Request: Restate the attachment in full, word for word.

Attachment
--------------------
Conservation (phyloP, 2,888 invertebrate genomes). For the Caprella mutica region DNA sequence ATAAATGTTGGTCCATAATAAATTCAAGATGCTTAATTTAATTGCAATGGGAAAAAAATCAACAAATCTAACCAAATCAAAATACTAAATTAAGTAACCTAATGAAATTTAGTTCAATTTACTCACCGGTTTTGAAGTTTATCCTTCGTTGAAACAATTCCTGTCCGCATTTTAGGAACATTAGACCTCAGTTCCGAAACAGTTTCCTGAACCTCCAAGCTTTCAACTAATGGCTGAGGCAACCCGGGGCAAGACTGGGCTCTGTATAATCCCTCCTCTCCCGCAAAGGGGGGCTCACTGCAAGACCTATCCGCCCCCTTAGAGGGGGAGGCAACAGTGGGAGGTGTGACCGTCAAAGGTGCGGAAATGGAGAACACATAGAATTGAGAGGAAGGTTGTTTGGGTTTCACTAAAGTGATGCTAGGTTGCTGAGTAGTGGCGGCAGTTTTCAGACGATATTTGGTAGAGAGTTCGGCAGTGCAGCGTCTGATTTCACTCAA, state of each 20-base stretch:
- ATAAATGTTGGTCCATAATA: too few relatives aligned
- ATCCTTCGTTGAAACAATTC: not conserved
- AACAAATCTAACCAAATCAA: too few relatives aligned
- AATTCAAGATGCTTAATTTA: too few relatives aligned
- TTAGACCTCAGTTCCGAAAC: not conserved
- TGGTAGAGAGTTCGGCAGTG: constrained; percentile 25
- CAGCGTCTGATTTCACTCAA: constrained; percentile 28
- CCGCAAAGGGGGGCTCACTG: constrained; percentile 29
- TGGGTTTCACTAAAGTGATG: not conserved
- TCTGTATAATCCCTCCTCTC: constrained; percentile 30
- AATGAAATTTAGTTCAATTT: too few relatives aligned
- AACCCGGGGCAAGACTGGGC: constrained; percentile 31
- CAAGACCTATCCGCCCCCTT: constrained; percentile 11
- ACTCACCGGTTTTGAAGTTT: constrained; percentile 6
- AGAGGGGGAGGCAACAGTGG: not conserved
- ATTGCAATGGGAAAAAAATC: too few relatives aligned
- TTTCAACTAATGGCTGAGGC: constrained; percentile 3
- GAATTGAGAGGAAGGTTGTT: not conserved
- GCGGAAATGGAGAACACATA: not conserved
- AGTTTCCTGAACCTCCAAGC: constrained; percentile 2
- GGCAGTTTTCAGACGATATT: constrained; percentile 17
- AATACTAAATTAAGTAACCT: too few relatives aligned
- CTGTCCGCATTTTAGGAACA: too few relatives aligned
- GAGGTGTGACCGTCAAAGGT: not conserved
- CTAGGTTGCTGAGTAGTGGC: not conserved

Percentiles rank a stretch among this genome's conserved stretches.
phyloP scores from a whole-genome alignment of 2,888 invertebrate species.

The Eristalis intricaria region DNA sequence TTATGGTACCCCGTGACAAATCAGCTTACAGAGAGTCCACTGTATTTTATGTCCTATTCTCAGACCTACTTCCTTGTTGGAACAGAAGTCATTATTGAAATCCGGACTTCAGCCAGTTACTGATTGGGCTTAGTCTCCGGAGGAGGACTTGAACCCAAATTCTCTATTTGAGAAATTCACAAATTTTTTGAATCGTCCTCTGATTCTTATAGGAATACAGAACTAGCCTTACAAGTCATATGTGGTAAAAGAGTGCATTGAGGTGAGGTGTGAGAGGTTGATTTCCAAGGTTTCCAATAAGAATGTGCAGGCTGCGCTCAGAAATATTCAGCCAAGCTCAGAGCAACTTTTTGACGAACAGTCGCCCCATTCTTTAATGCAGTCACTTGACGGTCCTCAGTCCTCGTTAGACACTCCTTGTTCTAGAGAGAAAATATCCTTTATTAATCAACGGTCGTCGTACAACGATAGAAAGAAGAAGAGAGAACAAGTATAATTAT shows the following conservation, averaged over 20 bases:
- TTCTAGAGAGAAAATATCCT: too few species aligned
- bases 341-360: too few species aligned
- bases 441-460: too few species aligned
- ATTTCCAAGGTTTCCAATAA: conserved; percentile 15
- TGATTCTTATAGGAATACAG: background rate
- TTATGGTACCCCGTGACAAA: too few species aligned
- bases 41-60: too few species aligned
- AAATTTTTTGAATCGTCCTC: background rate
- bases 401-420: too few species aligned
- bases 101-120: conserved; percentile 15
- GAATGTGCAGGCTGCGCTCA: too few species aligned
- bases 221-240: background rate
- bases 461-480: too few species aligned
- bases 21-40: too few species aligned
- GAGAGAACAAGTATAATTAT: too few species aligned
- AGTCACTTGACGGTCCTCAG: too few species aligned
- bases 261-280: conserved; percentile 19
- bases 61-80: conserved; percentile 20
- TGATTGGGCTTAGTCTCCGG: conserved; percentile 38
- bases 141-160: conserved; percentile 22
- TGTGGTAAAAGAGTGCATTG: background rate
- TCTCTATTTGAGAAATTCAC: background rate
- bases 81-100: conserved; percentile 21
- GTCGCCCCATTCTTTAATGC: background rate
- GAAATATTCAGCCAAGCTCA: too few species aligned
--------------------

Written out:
Conservation (phyloP, 2,888 invertebrate genomes). For the Caprella mutica region DNA sequence ATAAATGTTGGTCCATAATAAATTCAAGATGCTTAATTTAATTGCAATGGGAAAAAAATCAACAAATCTAACCAAATCAAAATACTAAATTAAGTAACCTAATGAAATTTAGTTCAATTTACTCACCGGTTTTGAAGTTTATCCTTCGTTGAAACAATTCCTGTCCGCATTTTAGGAACATTAGACCTCAGTTCCGAAACAGTTTCCTGAACCTCCAAGCTTTCAACTAATGGCTGAGGCAACCCGGGGCAAGACTGGGCTCTGTATAATCCCTCCTCTCCCGCAAAGGGGGGCTCACTGCAAGACCTATCCGCCCCCTTAGAGGGGGAGGCAACAGTGGGAGGTGTGACCGTCAAAGGTGCGGAAATGGAGAACACATAGAATTGAGAGGAAGGTTGTTTGGGTTTCACTAAAGTGATGCTAGGTTGCTGAGTAGTGGCGGCAGTTTTCAGACGATATTTGGTAGAGAGTTCGGCAGTGCAGCGTCTGATTTCACTCAA, state of each 20-base stretch:
- ATAAATGTTGGTCCATAATA: too few relatives aligned
- ATCCTTCGTTGAAACAATTC: not conserved
- AACAAATCTAACCAAATCAA: too few relatives aligned
- AATTCAAGATGCTTAATTTA: too few relatives aligned
- TTAGACCTCAGTTCCGAAAC: not conserved
- TGGTAGAGAGTTCGGCAGTG: constrained; percentile 25
- CAGCGTCTGATTTCACTCAA: constrained; percentile 28
- CCGCAAAGGGGGGCTCACTG: constrained; percentile 29
- TGGGTTTCACTAAAGTGATG: not conserved
- TCTGTATAATCCCTCCTCTC: constrained; percentile 30
- AATGAAATTTAGTTCAATTT: too few relatives aligned
- AACCCGGGGCAAGACTGGGC: constrained; percentile 31
- CAAGACCTATCCGCCCCCTT: constrained; percentile 11
- ACTCACCGGTTTTGAAGTTT: constrained; percentile 6
- AGAGGGGGAGGCAACAGTGG: not conserved
- ATTGCAATGGGAAAAAAATC: too few relatives aligned
- TTTCAACTAATGGCTGAGGC: constrained; percentile 3
- GAATTGAGAGGAAGGTTGTT: not conserved
- GCGGAAATGGAGAACACATA: not conserved
- AGTTTCCTGAACCTCCAAGC: constrained; percentile 2
- GGCAGTTTTCAGACGATATT: constrained; percentile 17
- AATACTAAATTAAGTAACCT: too few relatives aligned
- CTGTCCGCATTTTAGGAACA: too few relatives aligned
- GAGGTGTGACCGTCAAAGGT: not conserved
- CTAGGTTGCTGAGTAGTGGC: not conserved

Percentiles rank a stretch among this genome's conserved stretches.
phyloP scores from a whole-genome alignment of 2,888 invertebrate species.

The Eristalis intricaria region DNA sequence TTATGGTACCCCGTGACAAATCAGCTTACAGAGAGTCCACTGTATTTTATGTCCTATTCTCAGACCTACTTCCTTGTTGGAACAGAAGTCATTATTGAAATCCGGACTTCAGCCAGTTACTGATTGGGCTTAGTCTCCGGAGGAGGACTTGAACCCAAATTCTCTATTTGAGAAATTCACAAATTTTTTGAATCGTCCTCTGATTCTTATAGGAATACAGAACTAGCCTTACAAGTCATATGTGGTAAAAGAGTGCATTGAGGTGAGGTGTGAGAGGTTGATTTCCAAGGTTTCCAATAAGAATGTGCAGGCTGCGCTCAGAAATATTCAGCCAAGCTCAGAGCAACTTTTTGACGAACAGTCGCCCCATTCTTTAATGCAGTCACTTGACGGTCCTCAGTCCTCGTTAGACACTCCTTGTTCTAGAGAGAAAATATCCTTTATTAATCAACGGTCGTCGTACAACGATAGAAAGAAGAAGAGAGAACAAGTATAATTAT shows the following conservation, averaged over 20 bases:
- TTCTAGAGAGAAAATATCCT: too few species aligned
- bases 341-360: too few species aligned
- bases 441-460: too few species aligned
- ATTTCCAAGGTTTCCAATAA: conserved; percentile 15
- TGATTCTTATAGGAATACAG: background rate
- TTATGGTACCCCGTGACAAA: too few species aligned
- bases 41-60: too few species aligned
- AAATTTTTTGAATCGTCCTC: background rate
- bases 401-420: too few species aligned
- bases 101-120: conserved; percentile 15
- GAATGTGCAGGCTGCGCTCA: too few species aligned
- bases 221-240: background rate
- bases 461-480: too few species aligned
- bases 21-40: too few species aligned
- GAGAGAACAAGTATAATTAT: too few species aligned
- AGTCACTTGACGGTCCTCAG: too few species aligned
- bases 261-280: conserved; percentile 19
- bases 61-80: conserved; percentile 20
- TGATTGGGCTTAGTCTCCGG: conserved; percentile 38
- bases 141-160: conserved; percentile 22
- TGTGGTAAAAGAGTGCATTG: background rate
- TCTCTATTTGAGAAATTCAC: background rate
- bases 81-100: conserved; percentile 21
- GTCGCCCCATTCTTTAATGC: background rate
- GAAATATTCAGCCAAGCTCA: too few species aligned